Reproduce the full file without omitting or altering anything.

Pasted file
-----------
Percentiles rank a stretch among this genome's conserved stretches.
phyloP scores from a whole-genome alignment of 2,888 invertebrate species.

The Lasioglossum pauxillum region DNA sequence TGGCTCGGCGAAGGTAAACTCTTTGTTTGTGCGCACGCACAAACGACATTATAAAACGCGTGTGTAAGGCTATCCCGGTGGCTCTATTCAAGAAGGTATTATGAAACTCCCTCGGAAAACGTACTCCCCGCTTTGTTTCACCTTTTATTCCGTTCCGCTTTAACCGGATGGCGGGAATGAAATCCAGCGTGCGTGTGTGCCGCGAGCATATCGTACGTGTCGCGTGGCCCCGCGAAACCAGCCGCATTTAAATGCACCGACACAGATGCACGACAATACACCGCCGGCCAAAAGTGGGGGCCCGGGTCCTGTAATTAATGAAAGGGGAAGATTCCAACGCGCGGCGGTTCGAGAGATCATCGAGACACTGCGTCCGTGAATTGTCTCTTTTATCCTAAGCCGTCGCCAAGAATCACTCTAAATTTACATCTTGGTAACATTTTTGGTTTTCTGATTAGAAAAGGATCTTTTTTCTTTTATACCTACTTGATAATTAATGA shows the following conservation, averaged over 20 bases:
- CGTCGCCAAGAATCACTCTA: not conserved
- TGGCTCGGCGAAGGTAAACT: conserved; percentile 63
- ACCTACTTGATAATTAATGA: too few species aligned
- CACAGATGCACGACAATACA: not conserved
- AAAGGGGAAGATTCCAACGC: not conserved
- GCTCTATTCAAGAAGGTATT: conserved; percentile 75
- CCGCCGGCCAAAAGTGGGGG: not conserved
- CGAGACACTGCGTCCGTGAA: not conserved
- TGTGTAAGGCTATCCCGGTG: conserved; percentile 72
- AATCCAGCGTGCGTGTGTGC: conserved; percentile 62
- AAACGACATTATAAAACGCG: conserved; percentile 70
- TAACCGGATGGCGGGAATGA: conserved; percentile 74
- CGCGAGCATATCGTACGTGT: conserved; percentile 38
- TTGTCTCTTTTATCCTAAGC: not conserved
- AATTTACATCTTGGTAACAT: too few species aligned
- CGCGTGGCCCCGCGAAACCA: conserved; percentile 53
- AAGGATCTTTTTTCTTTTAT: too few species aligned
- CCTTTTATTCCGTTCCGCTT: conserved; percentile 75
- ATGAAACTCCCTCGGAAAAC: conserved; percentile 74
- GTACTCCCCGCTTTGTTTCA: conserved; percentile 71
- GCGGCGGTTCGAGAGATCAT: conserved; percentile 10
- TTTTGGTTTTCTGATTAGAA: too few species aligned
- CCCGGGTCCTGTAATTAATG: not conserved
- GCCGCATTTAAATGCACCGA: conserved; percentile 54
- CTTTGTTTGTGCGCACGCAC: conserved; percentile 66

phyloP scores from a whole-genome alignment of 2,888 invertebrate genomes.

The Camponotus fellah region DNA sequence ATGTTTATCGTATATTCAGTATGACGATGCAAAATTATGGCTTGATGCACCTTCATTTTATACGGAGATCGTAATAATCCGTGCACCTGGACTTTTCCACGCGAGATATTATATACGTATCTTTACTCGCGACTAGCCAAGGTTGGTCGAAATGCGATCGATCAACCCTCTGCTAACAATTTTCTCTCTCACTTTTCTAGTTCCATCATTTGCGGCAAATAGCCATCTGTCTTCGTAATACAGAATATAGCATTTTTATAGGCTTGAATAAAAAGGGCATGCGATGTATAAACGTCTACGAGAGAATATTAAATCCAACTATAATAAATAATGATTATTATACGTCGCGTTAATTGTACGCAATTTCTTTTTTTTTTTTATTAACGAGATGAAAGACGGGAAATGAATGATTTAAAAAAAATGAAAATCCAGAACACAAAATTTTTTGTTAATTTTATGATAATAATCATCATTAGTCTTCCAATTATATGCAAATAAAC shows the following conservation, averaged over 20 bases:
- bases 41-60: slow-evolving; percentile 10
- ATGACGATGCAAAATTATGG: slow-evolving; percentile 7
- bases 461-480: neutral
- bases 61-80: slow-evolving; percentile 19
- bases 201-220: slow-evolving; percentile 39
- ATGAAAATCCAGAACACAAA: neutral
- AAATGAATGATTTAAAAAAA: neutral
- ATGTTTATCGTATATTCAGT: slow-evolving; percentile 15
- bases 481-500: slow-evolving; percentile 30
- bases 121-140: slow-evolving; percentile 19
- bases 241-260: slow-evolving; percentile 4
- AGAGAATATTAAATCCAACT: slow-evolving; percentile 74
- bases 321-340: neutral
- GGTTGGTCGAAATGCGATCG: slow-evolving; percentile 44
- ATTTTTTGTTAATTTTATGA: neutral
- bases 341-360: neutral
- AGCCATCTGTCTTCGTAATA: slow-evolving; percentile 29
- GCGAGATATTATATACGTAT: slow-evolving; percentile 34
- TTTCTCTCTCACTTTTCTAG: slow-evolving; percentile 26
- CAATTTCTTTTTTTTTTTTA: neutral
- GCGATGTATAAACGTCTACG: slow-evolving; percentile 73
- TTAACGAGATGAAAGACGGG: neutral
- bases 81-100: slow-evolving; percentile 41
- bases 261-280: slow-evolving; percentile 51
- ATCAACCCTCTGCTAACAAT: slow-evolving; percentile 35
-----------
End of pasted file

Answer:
Percentiles rank a stretch among this genome's conserved stretches.
phyloP scores from a whole-genome alignment of 2,888 invertebrate species.

The Lasioglossum pauxillum region DNA sequence TGGCTCGGCGAAGGTAAACTCTTTGTTTGTGCGCACGCACAAACGACATTATAAAACGCGTGTGTAAGGCTATCCCGGTGGCTCTATTCAAGAAGGTATTATGAAACTCCCTCGGAAAACGTACTCCCCGCTTTGTTTCACCTTTTATTCCGTTCCGCTTTAACCGGATGGCGGGAATGAAATCCAGCGTGCGTGTGTGCCGCGAGCATATCGTACGTGTCGCGTGGCCCCGCGAAACCAGCCGCATTTAAATGCACCGACACAGATGCACGACAATACACCGCCGGCCAAAAGTGGGGGCCCGGGTCCTGTAATTAATGAAAGGGGAAGATTCCAACGCGCGGCGGTTCGAGAGATCATCGAGACACTGCGTCCGTGAATTGTCTCTTTTATCCTAAGCCGTCGCCAAGAATCACTCTAAATTTACATCTTGGTAACATTTTTGGTTTTCTGATTAGAAAAGGATCTTTTTTCTTTTATACCTACTTGATAATTAATGA shows the following conservation, averaged over 20 bases:
- CGTCGCCAAGAATCACTCTA: not conserved
- TGGCTCGGCGAAGGTAAACT: conserved; percentile 63
- ACCTACTTGATAATTAATGA: too few species aligned
- CACAGATGCACGACAATACA: not conserved
- AAAGGGGAAGATTCCAACGC: not conserved
- GCTCTATTCAAGAAGGTATT: conserved; percentile 75
- CCGCCGGCCAAAAGTGGGGG: not conserved
- CGAGACACTGCGTCCGTGAA: not conserved
- TGTGTAAGGCTATCCCGGTG: conserved; percentile 72
- AATCCAGCGTGCGTGTGTGC: conserved; percentile 62
- AAACGACATTATAAAACGCG: conserved; percentile 70
- TAACCGGATGGCGGGAATGA: conserved; percentile 74
- CGCGAGCATATCGTACGTGT: conserved; percentile 38
- TTGTCTCTTTTATCCTAAGC: not conserved
- AATTTACATCTTGGTAACAT: too few species aligned
- CGCGTGGCCCCGCGAAACCA: conserved; percentile 53
- AAGGATCTTTTTTCTTTTAT: too few species aligned
- CCTTTTATTCCGTTCCGCTT: conserved; percentile 75
- ATGAAACTCCCTCGGAAAAC: conserved; percentile 74
- GTACTCCCCGCTTTGTTTCA: conserved; percentile 71
- GCGGCGGTTCGAGAGATCAT: conserved; percentile 10
- TTTTGGTTTTCTGATTAGAA: too few species aligned
- CCCGGGTCCTGTAATTAATG: not conserved
- GCCGCATTTAAATGCACCGA: conserved; percentile 54
- CTTTGTTTGTGCGCACGCAC: conserved; percentile 66

phyloP scores from a whole-genome alignment of 2,888 invertebrate genomes.

The Camponotus fellah region DNA sequence ATGTTTATCGTATATTCAGTATGACGATGCAAAATTATGGCTTGATGCACCTTCATTTTATACGGAGATCGTAATAATCCGTGCACCTGGACTTTTCCACGCGAGATATTATATACGTATCTTTACTCGCGACTAGCCAAGGTTGGTCGAAATGCGATCGATCAACCCTCTGCTAACAATTTTCTCTCTCACTTTTCTAGTTCCATCATTTGCGGCAAATAGCCATCTGTCTTCGTAATACAGAATATAGCATTTTTATAGGCTTGAATAAAAAGGGCATGCGATGTATAAACGTCTACGAGAGAATATTAAATCCAACTATAATAAATAATGATTATTATACGTCGCGTTAATTGTACGCAATTTCTTTTTTTTTTTTATTAACGAGATGAAAGACGGGAAATGAATGATTTAAAAAAAATGAAAATCCAGAACACAAAATTTTTTGTTAATTTTATGATAATAATCATCATTAGTCTTCCAATTATATGCAAATAAAC shows the following conservation, averaged over 20 bases:
- bases 41-60: slow-evolving; percentile 10
- ATGACGATGCAAAATTATGG: slow-evolving; percentile 7
- bases 461-480: neutral
- bases 61-80: slow-evolving; percentile 19
- bases 201-220: slow-evolving; percentile 39
- ATGAAAATCCAGAACACAAA: neutral
- AAATGAATGATTTAAAAAAA: neutral
- ATGTTTATCGTATATTCAGT: slow-evolving; percentile 15
- bases 481-500: slow-evolving; percentile 30
- bases 121-140: slow-evolving; percentile 19
- bases 241-260: slow-evolving; percentile 4
- AGAGAATATTAAATCCAACT: slow-evolving; percentile 74
- bases 321-340: neutral
- GGTTGGTCGAAATGCGATCG: slow-evolving; percentile 44
- ATTTTTTGTTAATTTTATGA: neutral
- bases 341-360: neutral
- AGCCATCTGTCTTCGTAATA: slow-evolving; percentile 29
- GCGAGATATTATATACGTAT: slow-evolving; percentile 34
- TTTCTCTCTCACTTTTCTAG: slow-evolving; percentile 26
- CAATTTCTTTTTTTTTTTTA: neutral
- GCGATGTATAAACGTCTACG: slow-evolving; percentile 73
- TTAACGAGATGAAAGACGGG: neutral
- bases 81-100: slow-evolving; percentile 41
- bases 261-280: slow-evolving; percentile 51
- ATCAACCCTCTGCTAACAAT: slow-evolving; percentile 35